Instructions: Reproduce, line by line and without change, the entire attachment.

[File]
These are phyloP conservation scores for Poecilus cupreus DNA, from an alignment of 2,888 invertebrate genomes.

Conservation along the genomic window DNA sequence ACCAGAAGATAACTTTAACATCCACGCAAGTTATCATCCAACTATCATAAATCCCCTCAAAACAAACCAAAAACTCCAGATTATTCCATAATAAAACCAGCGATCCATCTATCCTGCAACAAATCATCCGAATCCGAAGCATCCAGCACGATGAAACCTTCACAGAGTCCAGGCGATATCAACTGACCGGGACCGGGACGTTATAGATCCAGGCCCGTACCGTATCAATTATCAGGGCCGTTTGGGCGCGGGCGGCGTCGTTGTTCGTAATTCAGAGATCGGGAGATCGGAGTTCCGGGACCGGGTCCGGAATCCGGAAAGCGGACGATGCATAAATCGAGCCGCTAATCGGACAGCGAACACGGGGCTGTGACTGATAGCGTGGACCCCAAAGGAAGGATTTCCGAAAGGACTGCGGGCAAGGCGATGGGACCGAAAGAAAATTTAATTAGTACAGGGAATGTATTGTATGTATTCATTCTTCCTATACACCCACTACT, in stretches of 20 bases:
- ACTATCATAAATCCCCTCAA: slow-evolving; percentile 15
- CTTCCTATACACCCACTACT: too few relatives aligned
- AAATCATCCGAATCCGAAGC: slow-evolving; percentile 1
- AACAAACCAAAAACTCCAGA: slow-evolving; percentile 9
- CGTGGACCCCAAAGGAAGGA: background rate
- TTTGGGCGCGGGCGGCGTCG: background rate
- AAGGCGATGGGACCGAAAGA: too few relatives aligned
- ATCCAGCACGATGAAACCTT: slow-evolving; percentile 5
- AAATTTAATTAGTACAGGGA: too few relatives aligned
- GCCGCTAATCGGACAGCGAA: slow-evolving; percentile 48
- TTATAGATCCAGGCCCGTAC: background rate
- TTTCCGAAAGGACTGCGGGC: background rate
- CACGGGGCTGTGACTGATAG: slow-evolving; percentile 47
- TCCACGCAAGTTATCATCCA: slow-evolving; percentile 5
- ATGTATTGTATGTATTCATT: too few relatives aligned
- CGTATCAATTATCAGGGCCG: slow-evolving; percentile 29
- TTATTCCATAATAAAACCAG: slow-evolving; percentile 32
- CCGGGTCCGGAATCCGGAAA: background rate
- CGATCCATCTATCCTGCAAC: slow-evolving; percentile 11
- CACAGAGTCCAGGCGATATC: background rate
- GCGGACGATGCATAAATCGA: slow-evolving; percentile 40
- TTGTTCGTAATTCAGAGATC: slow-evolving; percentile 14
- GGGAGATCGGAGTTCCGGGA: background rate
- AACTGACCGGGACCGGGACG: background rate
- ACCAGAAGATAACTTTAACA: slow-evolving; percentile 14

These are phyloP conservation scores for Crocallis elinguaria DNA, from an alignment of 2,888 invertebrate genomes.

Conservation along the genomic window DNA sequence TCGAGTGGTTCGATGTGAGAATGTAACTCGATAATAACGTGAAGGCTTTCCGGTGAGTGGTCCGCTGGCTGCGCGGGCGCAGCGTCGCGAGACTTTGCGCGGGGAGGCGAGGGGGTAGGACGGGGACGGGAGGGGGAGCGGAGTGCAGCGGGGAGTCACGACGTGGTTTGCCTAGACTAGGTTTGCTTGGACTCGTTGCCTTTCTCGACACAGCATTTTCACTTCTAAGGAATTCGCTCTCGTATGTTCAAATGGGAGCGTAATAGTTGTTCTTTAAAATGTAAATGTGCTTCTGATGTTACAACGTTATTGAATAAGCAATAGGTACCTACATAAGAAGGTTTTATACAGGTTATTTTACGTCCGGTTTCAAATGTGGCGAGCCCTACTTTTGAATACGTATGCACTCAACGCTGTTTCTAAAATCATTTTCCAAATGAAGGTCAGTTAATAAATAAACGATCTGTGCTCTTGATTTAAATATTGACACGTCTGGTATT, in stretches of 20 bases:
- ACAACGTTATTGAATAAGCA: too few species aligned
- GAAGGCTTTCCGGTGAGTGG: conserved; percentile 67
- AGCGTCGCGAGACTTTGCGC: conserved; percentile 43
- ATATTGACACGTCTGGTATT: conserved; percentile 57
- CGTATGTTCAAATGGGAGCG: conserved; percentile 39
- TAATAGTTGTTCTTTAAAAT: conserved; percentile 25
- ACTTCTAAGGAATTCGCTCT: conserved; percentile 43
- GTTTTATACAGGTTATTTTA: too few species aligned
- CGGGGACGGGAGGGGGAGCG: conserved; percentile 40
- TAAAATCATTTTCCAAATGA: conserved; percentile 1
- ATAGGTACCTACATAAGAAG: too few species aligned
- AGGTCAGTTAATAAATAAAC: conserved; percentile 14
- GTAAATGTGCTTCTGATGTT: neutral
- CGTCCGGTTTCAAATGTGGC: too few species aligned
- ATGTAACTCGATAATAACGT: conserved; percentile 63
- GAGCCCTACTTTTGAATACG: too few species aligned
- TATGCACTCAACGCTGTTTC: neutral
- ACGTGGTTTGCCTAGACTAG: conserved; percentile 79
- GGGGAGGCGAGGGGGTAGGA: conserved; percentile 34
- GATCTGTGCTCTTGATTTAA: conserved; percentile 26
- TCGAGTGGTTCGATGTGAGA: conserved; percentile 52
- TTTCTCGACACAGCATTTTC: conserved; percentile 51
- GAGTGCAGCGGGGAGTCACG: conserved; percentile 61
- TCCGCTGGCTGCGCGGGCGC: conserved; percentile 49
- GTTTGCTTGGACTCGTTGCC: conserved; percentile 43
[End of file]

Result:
These are phyloP conservation scores for Poecilus cupreus DNA, from an alignment of 2,888 invertebrate genomes.

Conservation along the genomic window DNA sequence ACCAGAAGATAACTTTAACATCCACGCAAGTTATCATCCAACTATCATAAATCCCCTCAAAACAAACCAAAAACTCCAGATTATTCCATAATAAAACCAGCGATCCATCTATCCTGCAACAAATCATCCGAATCCGAAGCATCCAGCACGATGAAACCTTCACAGAGTCCAGGCGATATCAACTGACCGGGACCGGGACGTTATAGATCCAGGCCCGTACCGTATCAATTATCAGGGCCGTTTGGGCGCGGGCGGCGTCGTTGTTCGTAATTCAGAGATCGGGAGATCGGAGTTCCGGGACCGGGTCCGGAATCCGGAAAGCGGACGATGCATAAATCGAGCCGCTAATCGGACAGCGAACACGGGGCTGTGACTGATAGCGTGGACCCCAAAGGAAGGATTTCCGAAAGGACTGCGGGCAAGGCGATGGGACCGAAAGAAAATTTAATTAGTACAGGGAATGTATTGTATGTATTCATTCTTCCTATACACCCACTACT, in stretches of 20 bases:
- ACTATCATAAATCCCCTCAA: slow-evolving; percentile 15
- CTTCCTATACACCCACTACT: too few relatives aligned
- AAATCATCCGAATCCGAAGC: slow-evolving; percentile 1
- AACAAACCAAAAACTCCAGA: slow-evolving; percentile 9
- CGTGGACCCCAAAGGAAGGA: background rate
- TTTGGGCGCGGGCGGCGTCG: background rate
- AAGGCGATGGGACCGAAAGA: too few relatives aligned
- ATCCAGCACGATGAAACCTT: slow-evolving; percentile 5
- AAATTTAATTAGTACAGGGA: too few relatives aligned
- GCCGCTAATCGGACAGCGAA: slow-evolving; percentile 48
- TTATAGATCCAGGCCCGTAC: background rate
- TTTCCGAAAGGACTGCGGGC: background rate
- CACGGGGCTGTGACTGATAG: slow-evolving; percentile 47
- TCCACGCAAGTTATCATCCA: slow-evolving; percentile 5
- ATGTATTGTATGTATTCATT: too few relatives aligned
- CGTATCAATTATCAGGGCCG: slow-evolving; percentile 29
- TTATTCCATAATAAAACCAG: slow-evolving; percentile 32
- CCGGGTCCGGAATCCGGAAA: background rate
- CGATCCATCTATCCTGCAAC: slow-evolving; percentile 11
- CACAGAGTCCAGGCGATATC: background rate
- GCGGACGATGCATAAATCGA: slow-evolving; percentile 40
- TTGTTCGTAATTCAGAGATC: slow-evolving; percentile 14
- GGGAGATCGGAGTTCCGGGA: background rate
- AACTGACCGGGACCGGGACG: background rate
- ACCAGAAGATAACTTTAACA: slow-evolving; percentile 14

These are phyloP conservation scores for Crocallis elinguaria DNA, from an alignment of 2,888 invertebrate genomes.

Conservation along the genomic window DNA sequence TCGAGTGGTTCGATGTGAGAATGTAACTCGATAATAACGTGAAGGCTTTCCGGTGAGTGGTCCGCTGGCTGCGCGGGCGCAGCGTCGCGAGACTTTGCGCGGGGAGGCGAGGGGGTAGGACGGGGACGGGAGGGGGAGCGGAGTGCAGCGGGGAGTCACGACGTGGTTTGCCTAGACTAGGTTTGCTTGGACTCGTTGCCTTTCTCGACACAGCATTTTCACTTCTAAGGAATTCGCTCTCGTATGTTCAAATGGGAGCGTAATAGTTGTTCTTTAAAATGTAAATGTGCTTCTGATGTTACAACGTTATTGAATAAGCAATAGGTACCTACATAAGAAGGTTTTATACAGGTTATTTTACGTCCGGTTTCAAATGTGGCGAGCCCTACTTTTGAATACGTATGCACTCAACGCTGTTTCTAAAATCATTTTCCAAATGAAGGTCAGTTAATAAATAAACGATCTGTGCTCTTGATTTAAATATTGACACGTCTGGTATT, in stretches of 20 bases:
- ACAACGTTATTGAATAAGCA: too few species aligned
- GAAGGCTTTCCGGTGAGTGG: conserved; percentile 67
- AGCGTCGCGAGACTTTGCGC: conserved; percentile 43
- ATATTGACACGTCTGGTATT: conserved; percentile 57
- CGTATGTTCAAATGGGAGCG: conserved; percentile 39
- TAATAGTTGTTCTTTAAAAT: conserved; percentile 25
- ACTTCTAAGGAATTCGCTCT: conserved; percentile 43
- GTTTTATACAGGTTATTTTA: too few species aligned
- CGGGGACGGGAGGGGGAGCG: conserved; percentile 40
- TAAAATCATTTTCCAAATGA: conserved; percentile 1
- ATAGGTACCTACATAAGAAG: too few species aligned
- AGGTCAGTTAATAAATAAAC: conserved; percentile 14
- GTAAATGTGCTTCTGATGTT: neutral
- CGTCCGGTTTCAAATGTGGC: too few species aligned
- ATGTAACTCGATAATAACGT: conserved; percentile 63
- GAGCCCTACTTTTGAATACG: too few species aligned
- TATGCACTCAACGCTGTTTC: neutral
- ACGTGGTTTGCCTAGACTAG: conserved; percentile 79
- GGGGAGGCGAGGGGGTAGGA: conserved; percentile 34
- GATCTGTGCTCTTGATTTAA: conserved; percentile 26
- TCGAGTGGTTCGATGTGAGA: conserved; percentile 52
- TTTCTCGACACAGCATTTTC: conserved; percentile 51
- GAGTGCAGCGGGGAGTCACG: conserved; percentile 61
- TCCGCTGGCTGCGCGGGCGC: conserved; percentile 49
- GTTTGCTTGGACTCGTTGCC: conserved; percentile 43